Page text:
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Uniting a Broken Nation: A Study of the Unification Devices Employed by Antebellum Baptist Ministers in the American Slavery Debate

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abstract
This thesis explores the unification devices employed by two antebellum Baptist ministers in the American slavery debate. By analyzing the published correspondence between Rev. Francis Wayland of New England and Rev. Richard Fuller of South Carolina it is noted that their focus on charity throughout their debate allows them to effectively promote and demonstrate unity to a fragmented national audience. It becomes clear that their reliance on charity, much akin to Augustine's rule of charity, is the fundamental tool that allows the men to harmonize otherwise irreconcilable differences. Specifically identified in this study are the men's similar biblically-based argumentative strategies, their interpretive reliance on charity, and their explicit incorporation of charity into their correspondence with one another and their audience. Granting significance to these identifications are the parallel connections made between antebellum arguments and contemporary religious-political debates which continually beget national and religious dissonance.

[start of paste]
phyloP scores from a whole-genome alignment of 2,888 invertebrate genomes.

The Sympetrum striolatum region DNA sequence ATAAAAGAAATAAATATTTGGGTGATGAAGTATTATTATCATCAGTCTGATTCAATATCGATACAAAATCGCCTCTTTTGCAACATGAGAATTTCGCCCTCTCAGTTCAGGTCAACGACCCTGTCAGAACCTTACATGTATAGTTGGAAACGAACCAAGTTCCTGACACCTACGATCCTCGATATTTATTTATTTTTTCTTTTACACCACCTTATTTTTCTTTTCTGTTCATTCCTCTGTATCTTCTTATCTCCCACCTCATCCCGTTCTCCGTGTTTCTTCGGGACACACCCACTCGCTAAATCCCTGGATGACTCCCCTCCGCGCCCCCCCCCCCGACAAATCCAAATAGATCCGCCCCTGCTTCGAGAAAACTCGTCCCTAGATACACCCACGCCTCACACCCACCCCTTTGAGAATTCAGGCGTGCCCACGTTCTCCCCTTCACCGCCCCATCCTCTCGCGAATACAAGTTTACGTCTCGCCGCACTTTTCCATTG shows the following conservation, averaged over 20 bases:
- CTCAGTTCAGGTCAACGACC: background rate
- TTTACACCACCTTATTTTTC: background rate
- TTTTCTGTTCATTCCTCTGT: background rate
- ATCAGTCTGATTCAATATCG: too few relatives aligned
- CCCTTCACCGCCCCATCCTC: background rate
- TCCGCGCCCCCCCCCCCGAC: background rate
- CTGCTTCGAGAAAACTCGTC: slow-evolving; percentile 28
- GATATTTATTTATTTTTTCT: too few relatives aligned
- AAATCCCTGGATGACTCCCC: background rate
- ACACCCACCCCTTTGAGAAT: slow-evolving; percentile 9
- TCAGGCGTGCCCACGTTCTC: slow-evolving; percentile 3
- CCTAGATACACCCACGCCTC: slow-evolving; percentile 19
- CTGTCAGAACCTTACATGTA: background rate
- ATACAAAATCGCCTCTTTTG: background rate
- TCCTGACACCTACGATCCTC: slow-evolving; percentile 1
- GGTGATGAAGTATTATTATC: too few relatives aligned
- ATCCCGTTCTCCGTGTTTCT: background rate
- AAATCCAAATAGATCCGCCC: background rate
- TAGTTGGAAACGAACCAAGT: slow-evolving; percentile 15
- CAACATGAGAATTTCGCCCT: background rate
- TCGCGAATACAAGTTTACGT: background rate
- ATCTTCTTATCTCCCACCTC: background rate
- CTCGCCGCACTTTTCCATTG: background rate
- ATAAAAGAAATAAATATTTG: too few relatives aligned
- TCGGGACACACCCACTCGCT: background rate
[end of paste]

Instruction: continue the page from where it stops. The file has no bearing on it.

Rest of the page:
subject
American
Antebellum
Baptist
Fuller
Slavery
Wayland
contributor
Coelho, Catherine (author)
Zulick, Margaret (committee chair)
Atchison, Jarrod (committee member)
Foskett, Mary (committee member)
date
2012-06-12T08:35:59Z (accessioned)
2016-06-12T08:30:11Z (available)
2012 (issued)
degree
Communication (discipline)
embargo
2016-06-12 (terms)
identifier
http://hdl.handle.net/10339/37284 (uri)
language
en (iso)
publisher
Wake Forest University
title
Uniting a Broken Nation: A Study of the Unification Devices Employed by Antebellum Baptist Ministers in the American Slavery Debate
type
Thesis

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